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First National City Bank v. Banco Para El Comercio Exterior de Cuba, 462 US 611 (1983)

First National City Bank v. Banco Para El Comercio Exterior de Cuba, 462 US 611 (1983)
Table of Contents


Argued March 28, 1983. Decided June 17, 1983.



Justice O'Connor delivered the opinion of the Court.

[1a] In 1960 the Government of the Republic of Cuba established respondent Banco Para el Comercio Exterior de Cuba (Bancec) to serve as "[a]n official autonomous credit institution for foreign trade . . . with full juridical capacity . . . of its own . . ." Law No. 793; Art 1 (1960), App to Pet for Cert 2d. In September 1960 Bancec sought to collect on a letter of credit issued by petitioner First National City Bank (now Citibank) in its favor in Support of a contract for delivery of Cuban sugar to a buyer in the United States. Within days after Citibank received the request for collection, all of its assets in Cuba were seized and nationalized by the Cuban Government. When Bancec brought suit on the letter of credit in United States District Court, Citibank counterclaimed, asserting a right to set off the value of its seized Cuban assets. The question before us is whether Citibank may obtain such a setoff, notwithstanding the fact that Bancec was established as a separate juridical entity. Applying principles of equity common to international law and federal common law, we conclude that Citibank may apply a setoff.


Resolution of the question presented by this case requires us to describe in some detail the events giving rise to the current controversy.

Bancec was established by Law No. 793, of April 25, 1960, as the legal successor to the Banco Cubano del Comercio Exterior (Cuban Foreign Trade Bank), a trading bank established by the Cuban Government in 1954 and jointly owned by the Government and private banks Law No. 793 contains detailed "Bylaws" specifying Bancec's purpose, structure, and administration. Bancec's stated purpose was "to contribute to, and collaborate with, the international trade policy of the Government and the application of the measures concerning foreign trade adopted by the 'Banco Nacional de Cuba,'" Cuba's central bank (Banco Nacional). Art 1, 614 No. VIII, App to Pet for Cert 4d. Bancec was empowered to act as the Cuban Government's exclusive agent in foreign trade. The Government supplied all of its capital and owned all of its stock. The General Treasury of the Republic received all of Bancec's profits, after deduction of amounts for capital reserves. A Governing Board consisting of delegates from Cuban governmental ministries governed and managed Bancec. Its president was Ernesto Che Guevara, who also was Minister of State and president of Banco Nacional. A General Manager appointed by the Governing Board was charged with directing Bancec's day-to-day operations in a manner consistent with its enabling statute.

In contracts signed on August 12, 1960, Bancec agreed to purchase a quantity of sugar from El Institutio Nacional de Reforma Agraria (INKA), an instrumentality of the Cuban Government which owned and operated Cuba's nationalized sugar industry, and to sell it the Cuban Canadian Sugar Company. The latter sale agreement was supported by an irrevocable letter of credit in favor of Bancec issued by Citibank an August 18, 1.960, which Bancec assigned to Banco Nacional for collection.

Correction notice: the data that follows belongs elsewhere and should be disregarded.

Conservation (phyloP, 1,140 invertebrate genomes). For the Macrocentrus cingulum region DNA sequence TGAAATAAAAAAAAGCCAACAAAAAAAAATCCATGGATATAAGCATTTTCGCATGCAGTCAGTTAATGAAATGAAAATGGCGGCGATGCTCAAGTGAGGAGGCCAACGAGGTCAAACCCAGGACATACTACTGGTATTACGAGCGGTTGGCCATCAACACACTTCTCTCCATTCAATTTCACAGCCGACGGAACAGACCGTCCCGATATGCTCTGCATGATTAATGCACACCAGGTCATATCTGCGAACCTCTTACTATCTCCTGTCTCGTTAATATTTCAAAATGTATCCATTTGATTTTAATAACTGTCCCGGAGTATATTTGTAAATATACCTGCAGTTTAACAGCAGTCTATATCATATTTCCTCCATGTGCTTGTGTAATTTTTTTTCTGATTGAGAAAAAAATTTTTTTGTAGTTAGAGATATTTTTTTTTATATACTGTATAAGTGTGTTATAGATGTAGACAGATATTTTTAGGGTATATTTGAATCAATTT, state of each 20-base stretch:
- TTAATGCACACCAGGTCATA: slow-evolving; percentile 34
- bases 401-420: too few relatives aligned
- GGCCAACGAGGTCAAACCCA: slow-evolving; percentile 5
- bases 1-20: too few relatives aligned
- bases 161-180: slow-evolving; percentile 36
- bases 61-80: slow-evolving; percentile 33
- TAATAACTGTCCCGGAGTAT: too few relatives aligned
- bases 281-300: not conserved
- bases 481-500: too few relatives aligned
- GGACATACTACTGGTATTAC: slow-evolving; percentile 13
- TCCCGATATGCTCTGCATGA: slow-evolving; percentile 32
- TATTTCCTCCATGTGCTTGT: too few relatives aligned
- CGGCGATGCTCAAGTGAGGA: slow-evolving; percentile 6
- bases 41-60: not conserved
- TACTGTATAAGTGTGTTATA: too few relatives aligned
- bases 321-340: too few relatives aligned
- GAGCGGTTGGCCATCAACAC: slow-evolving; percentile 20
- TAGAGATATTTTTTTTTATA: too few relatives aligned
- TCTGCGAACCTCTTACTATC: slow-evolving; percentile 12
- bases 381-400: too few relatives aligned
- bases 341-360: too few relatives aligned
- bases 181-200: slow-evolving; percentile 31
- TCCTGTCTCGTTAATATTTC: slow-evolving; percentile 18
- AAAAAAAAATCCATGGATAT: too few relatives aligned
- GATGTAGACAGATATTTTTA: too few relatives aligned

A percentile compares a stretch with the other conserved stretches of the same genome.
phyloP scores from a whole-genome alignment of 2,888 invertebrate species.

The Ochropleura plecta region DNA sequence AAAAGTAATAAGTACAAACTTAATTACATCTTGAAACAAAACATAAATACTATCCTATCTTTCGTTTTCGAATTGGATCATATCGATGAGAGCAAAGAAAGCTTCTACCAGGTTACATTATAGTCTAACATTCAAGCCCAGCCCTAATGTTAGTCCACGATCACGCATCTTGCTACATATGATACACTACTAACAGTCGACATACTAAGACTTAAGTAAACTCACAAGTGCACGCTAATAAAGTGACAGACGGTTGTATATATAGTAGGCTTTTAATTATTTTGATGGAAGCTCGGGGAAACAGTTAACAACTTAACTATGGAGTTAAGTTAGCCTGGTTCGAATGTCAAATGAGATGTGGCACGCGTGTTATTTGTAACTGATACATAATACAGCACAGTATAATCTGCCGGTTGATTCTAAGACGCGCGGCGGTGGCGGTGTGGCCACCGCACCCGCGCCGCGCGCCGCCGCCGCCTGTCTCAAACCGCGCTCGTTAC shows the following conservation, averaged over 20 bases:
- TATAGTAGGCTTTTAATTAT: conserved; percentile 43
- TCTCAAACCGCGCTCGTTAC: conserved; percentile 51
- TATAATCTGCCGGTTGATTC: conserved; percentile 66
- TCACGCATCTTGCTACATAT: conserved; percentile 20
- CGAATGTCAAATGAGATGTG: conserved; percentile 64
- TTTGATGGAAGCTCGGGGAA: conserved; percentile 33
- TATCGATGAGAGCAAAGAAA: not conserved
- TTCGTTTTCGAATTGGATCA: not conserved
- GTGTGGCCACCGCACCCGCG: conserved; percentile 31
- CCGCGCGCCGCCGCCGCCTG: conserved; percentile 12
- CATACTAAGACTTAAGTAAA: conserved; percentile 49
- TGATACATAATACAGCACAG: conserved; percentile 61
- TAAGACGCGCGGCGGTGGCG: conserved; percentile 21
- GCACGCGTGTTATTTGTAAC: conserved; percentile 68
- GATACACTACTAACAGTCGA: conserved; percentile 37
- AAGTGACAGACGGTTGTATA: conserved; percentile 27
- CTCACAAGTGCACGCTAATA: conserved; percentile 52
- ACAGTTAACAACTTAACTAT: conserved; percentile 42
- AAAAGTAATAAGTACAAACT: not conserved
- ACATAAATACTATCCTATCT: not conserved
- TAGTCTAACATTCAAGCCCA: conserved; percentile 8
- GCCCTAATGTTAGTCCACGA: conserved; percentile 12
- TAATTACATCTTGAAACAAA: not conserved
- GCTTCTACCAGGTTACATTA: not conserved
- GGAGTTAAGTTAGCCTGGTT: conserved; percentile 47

Meanwhile, in July 1960 the Cuban Government enacted Law No. 851, which provided for the nationalization of the Cuban properties of United States citizens. By Resolution No. 2 of September 17, 1960, the Government ordered that all of the Cuban property of three United States banks, including Citibank, be nationalized through forced expropriation. The "Bank Nationalization Law," Law No. 891, of October 13, 1960, declared that the banking function could be carried on only by instrumentalities created by the State, and ordered Banco Nacional to effect the nationalization.

On or about September 15, 1960, before the banks were nationalized, Bancec's draft was presented to Citibank for payment by Banco Nacional. The amount sought was $193,280.30 for sugar delivered at Pascagoula, Miss. On September 20, 1960, after its branches were nationalized, 615 Citibank credited the requested amount to Banco Nacional's account and applied the balance in Banco Nacional's account as a setoff against the value of its Cuban branches.

On February 1, 1961, Bancec brought this diversity action to recover on the letter of credit in the United States District Court for the Southern District of New York.

On February 23, 1961, by Law No. 930, Bancec was dissolved and its capital was split between Banco Nacional and "the foreign trade enterprises or houses of the Ministry of Foreign Trade," which was established by Law No. 934 the same day. App to Pet for Cert 16d. All of Bancec's rights, claims, and assets "peculiar to the banking business" were vested in Banco Nacional, which also succeeded to its banking obligations. Ibid. All of Bancec's "trading functions" were to be assumed by "the foreign trade enterprises or houses of the Ministry of Foreign Trade." .By Resolution No. 1, dated March 1, 1961, the Ministry of Foreign Trade created Empresa Cubana de Exportaciones (Cuban Enterprise for Exports) (Empresa), which was empowered to conduct all commercial export transactions formerly conducted by Bancec "remaining subrogated in the rights and obligations of said bank [Bancec] as regards the commercial export activities." App to Pet for Cert 26d. Three hundred thousand of the two million pesos distributed to the Ministry of Foreign Trade when Bancec was dissolved were assigned to Empresa. Id., at 27d. By Resolution No. 102, dated December 31, 1961, and Resolution No. 1, dated January 1, 1962, Empresa was dissolved and Bancec's rights relating to foreign commerce in sugar were assigned to Empresa Cubana 616 Exportadora de Azucar y sus Derivados (Cubazucar), a state trading company, which is apparently still in existence.